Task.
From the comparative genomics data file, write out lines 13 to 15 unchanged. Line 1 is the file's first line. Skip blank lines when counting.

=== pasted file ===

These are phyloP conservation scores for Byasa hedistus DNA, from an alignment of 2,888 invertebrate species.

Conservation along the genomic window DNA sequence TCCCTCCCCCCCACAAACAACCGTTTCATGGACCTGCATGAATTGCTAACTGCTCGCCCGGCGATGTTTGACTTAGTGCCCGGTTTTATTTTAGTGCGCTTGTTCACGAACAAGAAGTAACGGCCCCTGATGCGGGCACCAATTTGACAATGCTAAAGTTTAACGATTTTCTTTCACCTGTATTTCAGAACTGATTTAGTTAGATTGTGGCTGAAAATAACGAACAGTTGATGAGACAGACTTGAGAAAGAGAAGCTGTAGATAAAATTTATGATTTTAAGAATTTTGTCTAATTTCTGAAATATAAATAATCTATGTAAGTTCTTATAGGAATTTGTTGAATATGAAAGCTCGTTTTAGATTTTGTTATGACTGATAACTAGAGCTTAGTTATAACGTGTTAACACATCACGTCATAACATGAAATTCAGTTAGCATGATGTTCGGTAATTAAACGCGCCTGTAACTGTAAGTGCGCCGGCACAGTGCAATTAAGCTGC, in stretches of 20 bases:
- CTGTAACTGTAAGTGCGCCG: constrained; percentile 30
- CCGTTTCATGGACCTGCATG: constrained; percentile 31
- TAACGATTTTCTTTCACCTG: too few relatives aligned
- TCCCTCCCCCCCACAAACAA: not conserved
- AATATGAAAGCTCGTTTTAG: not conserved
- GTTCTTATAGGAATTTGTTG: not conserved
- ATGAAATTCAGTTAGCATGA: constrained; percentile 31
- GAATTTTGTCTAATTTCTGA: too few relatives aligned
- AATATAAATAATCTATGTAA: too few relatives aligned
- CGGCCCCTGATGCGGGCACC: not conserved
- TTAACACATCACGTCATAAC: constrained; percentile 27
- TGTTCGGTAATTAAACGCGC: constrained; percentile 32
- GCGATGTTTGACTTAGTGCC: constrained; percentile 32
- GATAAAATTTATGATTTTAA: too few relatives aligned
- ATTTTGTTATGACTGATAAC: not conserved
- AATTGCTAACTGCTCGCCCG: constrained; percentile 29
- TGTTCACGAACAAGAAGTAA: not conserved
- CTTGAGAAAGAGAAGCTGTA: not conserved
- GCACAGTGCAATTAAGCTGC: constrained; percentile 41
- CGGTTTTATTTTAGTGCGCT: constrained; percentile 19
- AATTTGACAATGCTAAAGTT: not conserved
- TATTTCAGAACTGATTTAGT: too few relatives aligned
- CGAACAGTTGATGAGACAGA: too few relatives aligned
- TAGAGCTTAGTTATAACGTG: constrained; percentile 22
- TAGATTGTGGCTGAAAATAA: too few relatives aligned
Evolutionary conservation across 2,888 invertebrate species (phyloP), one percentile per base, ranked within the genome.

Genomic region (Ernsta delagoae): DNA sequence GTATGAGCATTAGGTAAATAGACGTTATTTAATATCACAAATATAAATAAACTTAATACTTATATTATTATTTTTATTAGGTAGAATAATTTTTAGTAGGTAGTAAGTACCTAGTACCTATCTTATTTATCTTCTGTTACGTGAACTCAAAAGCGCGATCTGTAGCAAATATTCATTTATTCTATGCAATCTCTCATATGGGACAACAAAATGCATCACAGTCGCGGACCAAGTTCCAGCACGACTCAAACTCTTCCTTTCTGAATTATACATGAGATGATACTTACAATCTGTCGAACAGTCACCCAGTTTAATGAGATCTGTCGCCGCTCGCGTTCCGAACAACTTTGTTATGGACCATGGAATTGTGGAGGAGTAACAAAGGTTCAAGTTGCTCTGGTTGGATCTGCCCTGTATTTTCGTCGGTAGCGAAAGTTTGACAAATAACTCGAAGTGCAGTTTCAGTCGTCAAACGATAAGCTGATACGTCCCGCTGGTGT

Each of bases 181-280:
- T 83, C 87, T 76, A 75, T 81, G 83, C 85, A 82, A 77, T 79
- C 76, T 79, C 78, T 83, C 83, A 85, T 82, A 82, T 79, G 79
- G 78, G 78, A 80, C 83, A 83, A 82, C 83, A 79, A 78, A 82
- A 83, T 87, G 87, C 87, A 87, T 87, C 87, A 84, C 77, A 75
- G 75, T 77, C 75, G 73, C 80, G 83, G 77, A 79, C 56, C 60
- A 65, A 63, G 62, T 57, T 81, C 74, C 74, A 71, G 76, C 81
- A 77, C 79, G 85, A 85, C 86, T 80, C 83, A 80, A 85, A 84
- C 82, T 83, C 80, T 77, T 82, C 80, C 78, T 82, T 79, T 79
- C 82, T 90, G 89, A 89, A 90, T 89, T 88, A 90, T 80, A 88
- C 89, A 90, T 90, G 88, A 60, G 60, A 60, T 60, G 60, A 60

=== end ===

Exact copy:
- TTAACACATCACGTCATAAC: constrained; percentile 27
- TGTTCGGTAATTAAACGCGC: constrained; percentile 32
- GCGATGTTTGACTTAGTGCC: constrained; percentile 32